Evaluate the strengths and weaknesses of youth justice policies in England and Wales since 1997 Essay
Sorry, but copying text is forbidden on this website!
When Labour took office in 1997 they claimed that they would be tough on crime and the causes of crime. The first 6 months were unprecedented, with six consultation documents being released on youth and crime each containing its own proposals these were first published in Tackling Youth Crime, Reforming Youth Justice (Labour 1996). To start this essay I will first discuss Labours 1997 White Paper, No more excuses: A new approach to tackling youth crime in England and Wales, where policy was laid out and then later legislated in The Crime and Disorder Act 1998.
From this I will evaluate the weaknesses and strengths of the various elements of this policy which will include the aims of the youth justice system. Then in the second part move to evaluate the abolition of the doli incapax, the reparation order and parenting order.
Thirdly I will evaluate the child safety order, local child curfew, final warning scheme, action plan order. The fourth part will be an evaluation of the detention and training order and new arrangements for secure remands of 12-16 year olds. And finally the establishment of the Youth Justice Board for England and Wales, Youth Offending Teams and the duties of the local authorities and other agencies to make sure the availability of the appropriate youth justice services. And then finally bring all my findings together to produce a clear and comprehensive conclusion; which I believe has many strengths and some weaknesses.
The Labour government’s 1997 White paper, No more excuses: A new approach to tackling youth crime in England and Wales is a document which sets out labours programme of reform for the youth justice system in England and Wales, it aims are “a clear strategy to prevent offending and re-offending, that offenders, and their parents, face up to their offending behaviour and take responsibility for it, earlier, more effective intervention when young people first offend, faster, more efficient procedures from arrest to sentence, partnership between all youth justice agencies to deliver a better, faster system” Home Office (1997).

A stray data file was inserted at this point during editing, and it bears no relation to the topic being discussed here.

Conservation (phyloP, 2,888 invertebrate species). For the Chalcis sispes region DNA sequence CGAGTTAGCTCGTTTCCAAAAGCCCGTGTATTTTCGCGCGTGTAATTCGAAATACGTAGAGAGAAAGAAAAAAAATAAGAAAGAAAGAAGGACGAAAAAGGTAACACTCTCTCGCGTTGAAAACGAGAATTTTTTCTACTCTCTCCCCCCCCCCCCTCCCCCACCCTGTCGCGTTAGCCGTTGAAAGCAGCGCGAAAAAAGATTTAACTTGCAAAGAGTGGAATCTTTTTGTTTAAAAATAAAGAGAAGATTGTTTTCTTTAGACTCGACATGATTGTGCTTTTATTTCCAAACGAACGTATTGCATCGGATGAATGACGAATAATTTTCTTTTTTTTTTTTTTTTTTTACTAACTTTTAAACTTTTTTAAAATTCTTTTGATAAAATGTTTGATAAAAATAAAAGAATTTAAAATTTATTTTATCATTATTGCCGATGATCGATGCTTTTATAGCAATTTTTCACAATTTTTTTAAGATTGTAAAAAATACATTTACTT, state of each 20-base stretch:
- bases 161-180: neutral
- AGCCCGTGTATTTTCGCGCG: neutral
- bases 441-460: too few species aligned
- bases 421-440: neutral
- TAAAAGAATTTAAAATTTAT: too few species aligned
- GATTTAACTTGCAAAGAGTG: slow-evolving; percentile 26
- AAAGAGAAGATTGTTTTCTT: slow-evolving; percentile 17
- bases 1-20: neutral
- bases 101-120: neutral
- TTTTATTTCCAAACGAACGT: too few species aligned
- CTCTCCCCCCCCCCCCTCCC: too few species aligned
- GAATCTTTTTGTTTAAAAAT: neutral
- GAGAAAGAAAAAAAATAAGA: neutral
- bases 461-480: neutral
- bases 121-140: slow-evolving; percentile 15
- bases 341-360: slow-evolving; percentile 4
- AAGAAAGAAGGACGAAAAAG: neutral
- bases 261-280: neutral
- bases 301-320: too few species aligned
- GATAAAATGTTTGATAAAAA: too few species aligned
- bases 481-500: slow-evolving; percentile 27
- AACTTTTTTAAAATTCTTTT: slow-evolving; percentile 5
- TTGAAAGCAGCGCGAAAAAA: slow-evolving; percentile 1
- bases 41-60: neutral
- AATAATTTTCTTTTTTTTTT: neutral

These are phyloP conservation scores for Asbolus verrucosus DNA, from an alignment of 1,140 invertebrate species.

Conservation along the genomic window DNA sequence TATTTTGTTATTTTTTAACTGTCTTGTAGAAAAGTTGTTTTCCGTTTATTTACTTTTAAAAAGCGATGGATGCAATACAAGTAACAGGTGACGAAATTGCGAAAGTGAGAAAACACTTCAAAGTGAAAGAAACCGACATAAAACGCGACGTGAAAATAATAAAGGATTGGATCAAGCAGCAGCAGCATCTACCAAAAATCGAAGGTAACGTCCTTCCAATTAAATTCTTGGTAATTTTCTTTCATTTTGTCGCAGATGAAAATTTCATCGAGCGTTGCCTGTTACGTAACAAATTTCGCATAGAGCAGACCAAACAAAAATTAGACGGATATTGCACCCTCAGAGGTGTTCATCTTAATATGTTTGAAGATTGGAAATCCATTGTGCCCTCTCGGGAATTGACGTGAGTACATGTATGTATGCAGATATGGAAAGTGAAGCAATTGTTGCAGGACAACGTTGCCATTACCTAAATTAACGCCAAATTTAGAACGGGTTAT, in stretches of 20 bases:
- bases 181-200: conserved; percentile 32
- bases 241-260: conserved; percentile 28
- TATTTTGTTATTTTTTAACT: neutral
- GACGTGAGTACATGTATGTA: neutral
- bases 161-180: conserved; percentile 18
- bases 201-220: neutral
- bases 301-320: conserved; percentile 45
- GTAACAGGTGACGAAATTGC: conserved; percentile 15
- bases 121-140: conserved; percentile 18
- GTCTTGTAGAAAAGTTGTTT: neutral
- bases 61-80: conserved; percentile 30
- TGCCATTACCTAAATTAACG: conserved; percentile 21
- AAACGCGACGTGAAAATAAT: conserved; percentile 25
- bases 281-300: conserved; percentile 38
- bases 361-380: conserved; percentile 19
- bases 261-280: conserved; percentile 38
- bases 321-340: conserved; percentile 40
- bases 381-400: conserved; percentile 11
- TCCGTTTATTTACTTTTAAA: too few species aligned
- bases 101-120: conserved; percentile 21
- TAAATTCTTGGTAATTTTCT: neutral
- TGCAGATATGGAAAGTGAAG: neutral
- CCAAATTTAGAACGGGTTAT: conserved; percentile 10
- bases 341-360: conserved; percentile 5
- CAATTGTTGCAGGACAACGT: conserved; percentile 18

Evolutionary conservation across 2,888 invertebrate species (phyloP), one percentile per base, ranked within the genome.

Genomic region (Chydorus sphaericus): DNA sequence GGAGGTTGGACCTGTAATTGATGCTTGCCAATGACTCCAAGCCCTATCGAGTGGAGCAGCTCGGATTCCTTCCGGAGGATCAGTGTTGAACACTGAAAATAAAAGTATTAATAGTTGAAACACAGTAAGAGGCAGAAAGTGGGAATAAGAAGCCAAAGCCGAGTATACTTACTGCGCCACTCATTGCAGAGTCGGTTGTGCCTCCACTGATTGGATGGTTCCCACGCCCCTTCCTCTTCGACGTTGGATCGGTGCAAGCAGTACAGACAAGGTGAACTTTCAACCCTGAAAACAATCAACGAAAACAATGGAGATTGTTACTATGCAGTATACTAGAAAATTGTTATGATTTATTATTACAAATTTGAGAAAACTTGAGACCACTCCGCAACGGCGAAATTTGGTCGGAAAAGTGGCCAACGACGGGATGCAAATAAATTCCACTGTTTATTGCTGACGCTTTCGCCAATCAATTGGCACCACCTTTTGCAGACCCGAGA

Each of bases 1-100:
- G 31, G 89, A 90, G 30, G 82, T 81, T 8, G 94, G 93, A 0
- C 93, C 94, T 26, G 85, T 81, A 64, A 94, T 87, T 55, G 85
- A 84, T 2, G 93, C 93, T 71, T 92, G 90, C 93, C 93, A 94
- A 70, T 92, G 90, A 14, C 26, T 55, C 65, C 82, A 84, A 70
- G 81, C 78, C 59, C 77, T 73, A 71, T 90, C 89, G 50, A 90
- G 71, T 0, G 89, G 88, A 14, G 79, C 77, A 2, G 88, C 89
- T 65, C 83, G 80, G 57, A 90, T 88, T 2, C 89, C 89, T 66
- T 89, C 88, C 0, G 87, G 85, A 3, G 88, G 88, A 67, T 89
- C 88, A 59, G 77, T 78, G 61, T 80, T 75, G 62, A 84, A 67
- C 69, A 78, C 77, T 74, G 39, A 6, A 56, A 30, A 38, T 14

According to the Home Office (1997) the aim of the youth justice system is to prevent offending by young people. And the Crime and Disorder Bill has in it a requirement that it is the duty of all people working in the youth justice system to uphold these. The requirement covers all the youth justice agencies in England and Wales like the police, social services the probation services and others working in the Youth Offending Teams, the Crown prosecution service, defence solicitors, the prison services and courts and the way they deal with young adults. The claim is that this will provide unity between them all and that everyone is striving for the same purpose.
The government will also complement this with a new proposal for a new Youth Justice Board for England and Wales who will give advice on how to set standards and how to monitor performance. Also this will not take over or supersede practitioner’s previous roles, but will support them to understand their actions and choices when they deal with young people this can help to stop offending and can prevent avoidable delays; such as the chances of offending when awaiting sentence can be reduced, also making young people responsible for their own behaviours which can help youths understand and change their behaviours. Also community and custodial penalties whose priorities are on the causes of offending which can be enforced can help. This duty that has been stated is a clear strength bringing the various agencies and services in the same line and having one clear aim of what the task ahead is this also eliminates any confusion that might have existed.